Egypt-Israel Deal ‘Out of Gas’

The latest Egyptian-Israel gas pipeline blast signals a further erosion of “goodwill” from Cairo, says Landau. Electricity prices to soar.

Tzvi Ben Gedalyahu , | updated: 12:21 PM

Gas pipeline explosion (illustrative)
Gas pipeline explosion (illustrative)
Israel news photo: Flash 90

The latest Egyptian-Israel gas pipeline blast signals a further erosion of  “goodwill” from Cairo, according to Infrastructures Minister Uzi Landau. He also warned that electricity prices will soar by 20 percent.

“Economic ties between Egypt and Israel are eroding,” Landau warned on Army Radio Tuesday. An immediate result will be a hike by approximately 20 percent in the cost of electricity as the Israel Electric Corp. is forced to use expensive diesel fuel as a substitute for natural gas from Egypt. It will take at least two years until Israel’s newly-found offshore gas fields will be online.

Diplomatic relations with Egypt also are worsening, he said, after the uprising that resulted in the ouster of Egyptian President Hosni Mubarak and the installation of a provisional military regime. Israel has allowed Egypt to place more troops in the Sinai to protect the gas pipeline from El Arish to the Israeli port of Ashkelon.

The 1979 peace treaty with Cairo prohibited or limited an armed military presence in the area, but despite Israel’s willingness to overlook the agreement, Egyptian forces have not been able to – or do not want to – protect the pipeline.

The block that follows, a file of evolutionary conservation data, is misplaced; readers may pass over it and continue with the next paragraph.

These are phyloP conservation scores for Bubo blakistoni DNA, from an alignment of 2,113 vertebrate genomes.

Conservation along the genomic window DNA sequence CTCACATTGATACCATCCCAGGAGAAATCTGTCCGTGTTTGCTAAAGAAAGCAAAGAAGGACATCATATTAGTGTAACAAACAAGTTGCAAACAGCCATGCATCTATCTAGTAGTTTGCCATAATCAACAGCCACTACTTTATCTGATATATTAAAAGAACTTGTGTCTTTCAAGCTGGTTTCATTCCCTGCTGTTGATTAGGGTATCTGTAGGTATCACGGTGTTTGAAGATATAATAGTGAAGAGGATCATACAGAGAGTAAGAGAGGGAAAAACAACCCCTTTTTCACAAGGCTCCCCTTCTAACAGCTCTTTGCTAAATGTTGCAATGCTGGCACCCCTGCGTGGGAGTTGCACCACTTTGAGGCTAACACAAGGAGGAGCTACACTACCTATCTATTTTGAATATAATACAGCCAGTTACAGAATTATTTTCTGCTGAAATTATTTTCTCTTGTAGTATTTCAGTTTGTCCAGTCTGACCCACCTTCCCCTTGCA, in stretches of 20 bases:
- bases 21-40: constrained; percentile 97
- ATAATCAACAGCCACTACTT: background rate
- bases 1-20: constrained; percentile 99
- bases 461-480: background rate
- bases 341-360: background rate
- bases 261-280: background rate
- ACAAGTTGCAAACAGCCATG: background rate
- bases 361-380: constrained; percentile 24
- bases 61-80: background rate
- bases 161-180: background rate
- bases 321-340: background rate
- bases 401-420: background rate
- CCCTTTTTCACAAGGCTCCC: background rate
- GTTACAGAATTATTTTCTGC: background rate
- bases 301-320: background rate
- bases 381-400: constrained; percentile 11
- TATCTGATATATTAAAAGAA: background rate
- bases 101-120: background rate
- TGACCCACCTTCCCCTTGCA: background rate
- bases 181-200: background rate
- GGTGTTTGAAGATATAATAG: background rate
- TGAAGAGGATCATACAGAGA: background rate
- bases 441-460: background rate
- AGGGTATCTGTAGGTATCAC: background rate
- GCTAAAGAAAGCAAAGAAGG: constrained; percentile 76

The agreement to sell gas to Israel has been the source of anger for Egyptian dissidents and the Muslim Brotherhood.

The natural gas pumping facility ay El Arish and the pipeline have been attacked four times in the past year. "Even if you appoint local tribesmen or anyone to guard such a facility, no one would really protect it because they hate the facility, the gas supply to the enemy and the government that signed such an agreement," Sheikh Ibrahim Abu Elayan, the secretary-general of the Arab Tribes Association, told McClatchy newspapers. "This agreement is a dagger in Egypt's heart."

Security at the gas facility at Bir El Abd, a Bedouin stronghold, is “laughable,” journalist Mohannad Sabry wrote after visiting the site. The Bedouin guards are unarmed and have no monitoring devices or even night-vision goggles.